A critical summary of the article “Patterns in strategy formation” written by Henry Mintzberg, published in Journal Management Science Vol. 24, No. 9, (1978)
A short overview
The paper,”Patterns in strategy formation”, outlines a new kind of description to the much misunderstood process of strategy formation in organizations. After giving a short summary of the theme, the author, Henry Mintzberg, describes the term “strategy” and shows how the definition leads to the choice of a research methodology. Following this, he details the four steps of research methodology. With to completed, major studies about two organizations (Volkswagenwerk and the United States government in Vietnam) Mintzberg analyzes three central themes. The first is that strategy formation can be viewed as the interplay between a dynamic environment and bureaucratic momentum, with leadership mediating between the two. Second, that strategy formation over periods of time appears to follow distinct regularities, for example life cycles or change-continuity cycles within life cycle. And third the study of the interplay between intended and realized strategies may be central to the strategy formation process.
Definition of strategy and the research methodology
In the first section of the paper, Mintzberg describes the term ”strategy”. Strategy is generally defined, whether in game, military or management theory, as a deliberate, conscious set of guidelines that determines decisions into the future. In common terminology, a strategy is a plan. Mintzberg illustrates that defining strategy as a plan is not sufficient, because if strategies can be intended, surely they can also be realized. A definition that encompasses the resulting behavior is therefore required. The author proposes to define strategy in general as a pattern in a stream of decisions. To clarify this definition of strategy, he introduces a few illustrations. For example, when Picasso painted blue for a time, that was a strategy ”Blue Strategy”. This definition of strategy necessitated the analysis of decision streams in a organizations over time periods to detect the development and breakdown of patterns. Therefore Mintzberg subdivided the analysis of the studies into four central steps.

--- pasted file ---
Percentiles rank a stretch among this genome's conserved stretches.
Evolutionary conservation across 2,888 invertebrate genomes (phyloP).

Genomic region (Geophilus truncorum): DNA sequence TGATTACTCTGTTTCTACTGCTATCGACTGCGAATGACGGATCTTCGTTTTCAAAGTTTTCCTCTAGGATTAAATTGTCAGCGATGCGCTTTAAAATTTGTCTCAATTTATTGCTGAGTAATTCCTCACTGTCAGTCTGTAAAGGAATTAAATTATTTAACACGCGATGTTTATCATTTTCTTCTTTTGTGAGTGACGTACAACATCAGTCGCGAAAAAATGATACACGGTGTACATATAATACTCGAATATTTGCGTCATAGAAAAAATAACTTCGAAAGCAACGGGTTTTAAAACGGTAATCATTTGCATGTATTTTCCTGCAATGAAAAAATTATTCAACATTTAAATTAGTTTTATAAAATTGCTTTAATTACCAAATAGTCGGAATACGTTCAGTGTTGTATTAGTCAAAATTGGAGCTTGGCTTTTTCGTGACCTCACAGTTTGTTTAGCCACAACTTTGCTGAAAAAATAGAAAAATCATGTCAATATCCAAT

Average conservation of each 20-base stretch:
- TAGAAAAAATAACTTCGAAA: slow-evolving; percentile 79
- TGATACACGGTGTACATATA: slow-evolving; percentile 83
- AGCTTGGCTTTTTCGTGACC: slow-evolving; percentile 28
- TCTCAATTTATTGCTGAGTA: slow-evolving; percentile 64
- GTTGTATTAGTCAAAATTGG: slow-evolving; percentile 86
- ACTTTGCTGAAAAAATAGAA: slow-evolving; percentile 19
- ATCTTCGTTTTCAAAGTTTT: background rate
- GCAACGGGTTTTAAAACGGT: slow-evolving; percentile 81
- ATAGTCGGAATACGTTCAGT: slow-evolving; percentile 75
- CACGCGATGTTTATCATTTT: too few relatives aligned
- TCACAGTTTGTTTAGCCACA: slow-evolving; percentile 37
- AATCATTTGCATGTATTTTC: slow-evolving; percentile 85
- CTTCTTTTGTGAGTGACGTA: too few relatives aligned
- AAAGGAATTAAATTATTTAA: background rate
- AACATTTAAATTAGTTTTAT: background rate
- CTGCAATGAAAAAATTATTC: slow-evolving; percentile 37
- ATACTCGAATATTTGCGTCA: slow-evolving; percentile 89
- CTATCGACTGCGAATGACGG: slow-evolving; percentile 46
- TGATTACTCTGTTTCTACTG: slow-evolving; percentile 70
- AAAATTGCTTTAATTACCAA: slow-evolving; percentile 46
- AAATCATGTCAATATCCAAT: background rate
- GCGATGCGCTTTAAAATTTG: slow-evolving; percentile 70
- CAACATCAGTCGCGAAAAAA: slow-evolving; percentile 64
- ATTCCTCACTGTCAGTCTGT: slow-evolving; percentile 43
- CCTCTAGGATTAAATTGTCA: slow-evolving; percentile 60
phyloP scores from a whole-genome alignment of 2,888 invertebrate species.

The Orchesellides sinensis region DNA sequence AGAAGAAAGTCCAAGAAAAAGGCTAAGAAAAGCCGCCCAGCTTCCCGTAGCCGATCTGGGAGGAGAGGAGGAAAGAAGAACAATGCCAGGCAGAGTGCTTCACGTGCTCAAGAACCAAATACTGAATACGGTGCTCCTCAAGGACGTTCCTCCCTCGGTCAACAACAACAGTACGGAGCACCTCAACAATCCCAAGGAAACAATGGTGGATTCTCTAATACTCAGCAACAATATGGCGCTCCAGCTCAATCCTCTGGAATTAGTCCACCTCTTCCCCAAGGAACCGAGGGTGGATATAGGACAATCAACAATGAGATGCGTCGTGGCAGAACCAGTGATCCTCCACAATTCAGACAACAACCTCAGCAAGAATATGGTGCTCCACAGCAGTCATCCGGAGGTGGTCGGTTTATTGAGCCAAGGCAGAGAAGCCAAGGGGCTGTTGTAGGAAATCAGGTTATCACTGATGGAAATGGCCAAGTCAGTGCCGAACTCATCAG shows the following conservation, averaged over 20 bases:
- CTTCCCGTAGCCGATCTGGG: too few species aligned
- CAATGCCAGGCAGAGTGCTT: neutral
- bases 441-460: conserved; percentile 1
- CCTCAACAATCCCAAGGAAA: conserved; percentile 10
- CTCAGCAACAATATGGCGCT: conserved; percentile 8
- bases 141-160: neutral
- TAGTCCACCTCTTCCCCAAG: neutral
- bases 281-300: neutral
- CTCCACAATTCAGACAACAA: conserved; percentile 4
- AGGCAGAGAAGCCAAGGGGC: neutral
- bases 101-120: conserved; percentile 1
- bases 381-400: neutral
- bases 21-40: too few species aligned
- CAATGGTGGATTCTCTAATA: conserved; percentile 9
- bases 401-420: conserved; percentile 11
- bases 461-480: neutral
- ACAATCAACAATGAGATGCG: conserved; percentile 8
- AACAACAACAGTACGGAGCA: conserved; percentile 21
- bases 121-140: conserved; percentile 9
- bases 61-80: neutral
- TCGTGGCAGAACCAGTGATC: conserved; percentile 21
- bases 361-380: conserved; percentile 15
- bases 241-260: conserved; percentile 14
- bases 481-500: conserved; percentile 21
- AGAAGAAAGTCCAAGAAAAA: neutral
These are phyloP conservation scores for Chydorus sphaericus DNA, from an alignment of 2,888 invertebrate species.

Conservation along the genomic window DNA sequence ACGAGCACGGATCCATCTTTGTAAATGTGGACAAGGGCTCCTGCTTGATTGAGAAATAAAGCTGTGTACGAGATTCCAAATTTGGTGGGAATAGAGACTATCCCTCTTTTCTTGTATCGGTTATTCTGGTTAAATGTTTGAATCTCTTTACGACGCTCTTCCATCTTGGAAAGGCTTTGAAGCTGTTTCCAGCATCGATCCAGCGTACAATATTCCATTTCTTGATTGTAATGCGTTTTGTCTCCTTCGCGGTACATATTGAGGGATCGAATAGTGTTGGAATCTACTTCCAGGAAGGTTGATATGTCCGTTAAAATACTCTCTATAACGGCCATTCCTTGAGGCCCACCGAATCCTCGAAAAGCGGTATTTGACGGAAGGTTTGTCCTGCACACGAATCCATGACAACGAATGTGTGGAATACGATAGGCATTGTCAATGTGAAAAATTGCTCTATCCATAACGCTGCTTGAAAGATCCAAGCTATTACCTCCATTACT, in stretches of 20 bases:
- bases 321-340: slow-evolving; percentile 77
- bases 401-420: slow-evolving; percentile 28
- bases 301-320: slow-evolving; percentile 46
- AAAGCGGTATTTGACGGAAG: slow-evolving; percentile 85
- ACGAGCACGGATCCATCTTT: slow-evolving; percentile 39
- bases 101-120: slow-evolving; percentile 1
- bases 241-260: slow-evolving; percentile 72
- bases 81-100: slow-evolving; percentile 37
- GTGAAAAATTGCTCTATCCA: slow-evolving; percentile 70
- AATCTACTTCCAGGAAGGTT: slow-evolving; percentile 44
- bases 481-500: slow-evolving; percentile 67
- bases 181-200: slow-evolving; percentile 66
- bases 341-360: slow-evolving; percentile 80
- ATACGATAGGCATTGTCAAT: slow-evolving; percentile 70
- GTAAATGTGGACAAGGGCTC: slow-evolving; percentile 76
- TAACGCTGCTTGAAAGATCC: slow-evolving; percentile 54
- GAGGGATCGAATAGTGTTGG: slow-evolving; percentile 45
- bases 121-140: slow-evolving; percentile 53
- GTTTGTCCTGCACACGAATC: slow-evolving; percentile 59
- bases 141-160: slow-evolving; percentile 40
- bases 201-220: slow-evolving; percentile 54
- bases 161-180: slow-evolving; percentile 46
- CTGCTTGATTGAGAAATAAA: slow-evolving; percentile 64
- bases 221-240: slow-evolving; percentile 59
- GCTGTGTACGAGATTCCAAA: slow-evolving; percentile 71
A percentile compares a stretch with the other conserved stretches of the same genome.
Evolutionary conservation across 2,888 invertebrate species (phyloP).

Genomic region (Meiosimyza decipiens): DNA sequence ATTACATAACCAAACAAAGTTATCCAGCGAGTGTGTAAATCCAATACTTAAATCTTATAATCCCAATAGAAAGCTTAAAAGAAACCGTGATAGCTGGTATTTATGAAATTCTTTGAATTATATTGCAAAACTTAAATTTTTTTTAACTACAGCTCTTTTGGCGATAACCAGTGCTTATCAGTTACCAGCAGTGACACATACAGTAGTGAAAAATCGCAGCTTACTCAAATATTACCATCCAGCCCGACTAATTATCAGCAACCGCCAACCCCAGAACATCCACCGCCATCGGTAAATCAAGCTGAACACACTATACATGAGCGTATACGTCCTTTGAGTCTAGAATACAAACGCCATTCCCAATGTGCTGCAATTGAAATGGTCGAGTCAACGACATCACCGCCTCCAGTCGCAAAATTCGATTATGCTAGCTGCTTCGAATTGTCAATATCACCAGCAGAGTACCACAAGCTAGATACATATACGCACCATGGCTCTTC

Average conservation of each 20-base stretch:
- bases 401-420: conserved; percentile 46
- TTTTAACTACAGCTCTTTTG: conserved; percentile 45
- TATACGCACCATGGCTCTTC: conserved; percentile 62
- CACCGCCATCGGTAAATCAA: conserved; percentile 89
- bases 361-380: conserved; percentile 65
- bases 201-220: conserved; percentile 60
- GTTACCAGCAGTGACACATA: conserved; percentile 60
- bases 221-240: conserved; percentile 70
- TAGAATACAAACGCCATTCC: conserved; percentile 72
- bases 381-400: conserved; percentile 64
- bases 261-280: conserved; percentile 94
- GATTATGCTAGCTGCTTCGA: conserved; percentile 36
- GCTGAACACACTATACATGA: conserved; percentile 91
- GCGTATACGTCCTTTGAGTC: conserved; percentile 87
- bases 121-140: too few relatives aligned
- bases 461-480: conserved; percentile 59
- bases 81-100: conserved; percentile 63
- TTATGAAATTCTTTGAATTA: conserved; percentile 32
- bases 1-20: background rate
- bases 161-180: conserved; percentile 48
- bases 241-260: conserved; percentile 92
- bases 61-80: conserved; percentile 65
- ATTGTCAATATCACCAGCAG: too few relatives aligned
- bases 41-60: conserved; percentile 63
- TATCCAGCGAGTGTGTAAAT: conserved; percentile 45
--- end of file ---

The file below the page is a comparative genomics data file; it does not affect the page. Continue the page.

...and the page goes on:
1st step: Collection of basic data.
2nd step: Inference of strategies and periods of change.
3rd step: Intensive analysis of periods of change.
4th step: Theoretical analysis.
After giving a brief review of the periods of strategy in two organizations, using the terminology of the research, the author comes to the core of the paper, which is the presentation of some theoretical conclusions about strategy formation.
Strategy formation as the interplay of environment, leadership and bureaucracy Mintzberg outlines strategy formation in most organizations as the interplay of three basic forces revolving around the dynamic environment that changes continuously but irregularly, organizational management or bureaucracy that attempts to stabilize the actions of the organizations whilst operating in the dynamic environment, and leadership of the organizations whose role is to mediate between the two forces. From this point of departure, the author provides a definition of strategy and of strategic change. ”Strategy can then be viewed as the set of consistent behaviors by which the organization establishes for a time its place in its environment, and strategic change can be viewed as the organization's response to environmental change, constrained by the momentum of the bureaucracy and accelerated or dampened by the leadership”. Mintzberg illustrates, that the two organizations (Volkswagenwerk and U.S. government in Vietnam) are stories of how bureaucratic momentum constrains and leadership dampens strategic change. In 1965, for example, when the United States government escalated the Vietnam war in a way that made the escalation inevitable, the new leadership, named...
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